There’s a lot of pressure to being a good kid all the time. I know because I was good once. And a kid.
Enter Andrew, my future stepson and budding scofflaw. Andrew is the epitome of being good. He makes good grades. He reads to his grandmother. He helps little old ladies cross the street. He saves kittens from burning buildings. Well, I’m sure he would save kittens if the need arose.
So, it was a real shocker, and a little amusing, last week when, two days before his 16th birthday, he made a bad choice. I’m not going to further embarrass him or tip off authorities by telling you what he did, but it was a bad choice. It was a bad choice that felt so good that he did it again the next day. And he would have done it sooner, he confessed, if he’d been able. He had thought about doing it. He wanted to do it. And when the opportunity presented itself, he couldn’t resist. Andrew, the rebel.
His mother, of course, was not amused and was determined to mete out the appropriate discipline. She has a master’s degree in counseling, so I don’t envy Andrew in that regard. That’s like getting caught speeding when your dad is the judge. You’re going to get what’s coming.
To Andrew’s credit, he made full disclosure and accepted the consequences, which included fessing up to other family members.
I’ve always believed that kids want boundaries and discipline. They don’t want to be beaten or punished unfairly, but they want to know where the limits are. Sometimes, you find the limit by pushing it.
Andrew is still a good kid, and undoubtedly will continue to be a good kid and will probably still make an occasional bad choice wittingly or not. The important thing is that a boundary was firmly reconfirmed and nobody got hurt. He’ll make more mistakes; he just won’t make that one again.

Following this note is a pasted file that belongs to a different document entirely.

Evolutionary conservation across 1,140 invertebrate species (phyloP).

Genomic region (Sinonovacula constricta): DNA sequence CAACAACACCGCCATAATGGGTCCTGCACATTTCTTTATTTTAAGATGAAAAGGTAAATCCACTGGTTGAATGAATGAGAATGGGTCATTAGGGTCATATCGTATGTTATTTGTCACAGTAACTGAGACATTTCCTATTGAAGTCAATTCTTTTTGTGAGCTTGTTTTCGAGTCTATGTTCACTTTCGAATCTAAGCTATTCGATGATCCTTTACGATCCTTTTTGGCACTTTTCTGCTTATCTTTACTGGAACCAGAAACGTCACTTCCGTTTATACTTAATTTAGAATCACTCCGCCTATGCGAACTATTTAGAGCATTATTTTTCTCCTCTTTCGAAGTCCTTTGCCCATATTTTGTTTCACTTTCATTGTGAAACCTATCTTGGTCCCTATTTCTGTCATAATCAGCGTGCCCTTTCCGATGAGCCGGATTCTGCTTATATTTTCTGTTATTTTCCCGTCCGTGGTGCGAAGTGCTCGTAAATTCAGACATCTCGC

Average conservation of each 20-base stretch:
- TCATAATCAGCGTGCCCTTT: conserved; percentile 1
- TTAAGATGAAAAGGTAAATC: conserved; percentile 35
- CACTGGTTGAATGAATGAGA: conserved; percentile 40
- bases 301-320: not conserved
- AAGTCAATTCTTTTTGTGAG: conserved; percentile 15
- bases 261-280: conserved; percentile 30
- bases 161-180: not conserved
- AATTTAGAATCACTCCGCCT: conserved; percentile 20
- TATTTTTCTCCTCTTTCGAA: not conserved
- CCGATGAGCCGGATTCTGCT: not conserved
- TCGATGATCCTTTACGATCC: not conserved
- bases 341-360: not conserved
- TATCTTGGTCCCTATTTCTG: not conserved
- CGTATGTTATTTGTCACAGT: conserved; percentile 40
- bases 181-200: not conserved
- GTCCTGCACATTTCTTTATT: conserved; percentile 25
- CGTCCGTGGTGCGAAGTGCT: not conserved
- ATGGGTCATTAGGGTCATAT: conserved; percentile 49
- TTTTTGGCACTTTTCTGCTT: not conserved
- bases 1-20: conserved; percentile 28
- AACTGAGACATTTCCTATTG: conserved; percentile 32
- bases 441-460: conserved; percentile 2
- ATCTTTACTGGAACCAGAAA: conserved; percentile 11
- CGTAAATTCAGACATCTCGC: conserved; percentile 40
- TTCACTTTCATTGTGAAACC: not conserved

And for those who might be thinking that it’s cruel for his future stepfather to tell the world that Andrew screwed up, it’s something that we talked about beforehand. It’s like some kind of weird badge of honor for him that people know. Maybe it just takes some of the pressure off of being good. “It’s all over school already, anyway,” he said. Since everyone he knows already knows about it, it’s no big deal to him that people he doesn’t know also know about it.
As invigorating as it can be to make a bad choice, truth is liberating. Plus, it’s manning up. Owning up to a mistake and taking responsibility are part of what separate the men from the boys.
I don’t think anyone is proud of the poor choice that was made, but there have many proud moments since then. You can’t measure untested character, and I think his has emerged intact.
• David Porter can be reached at firstname.lastname@example.org.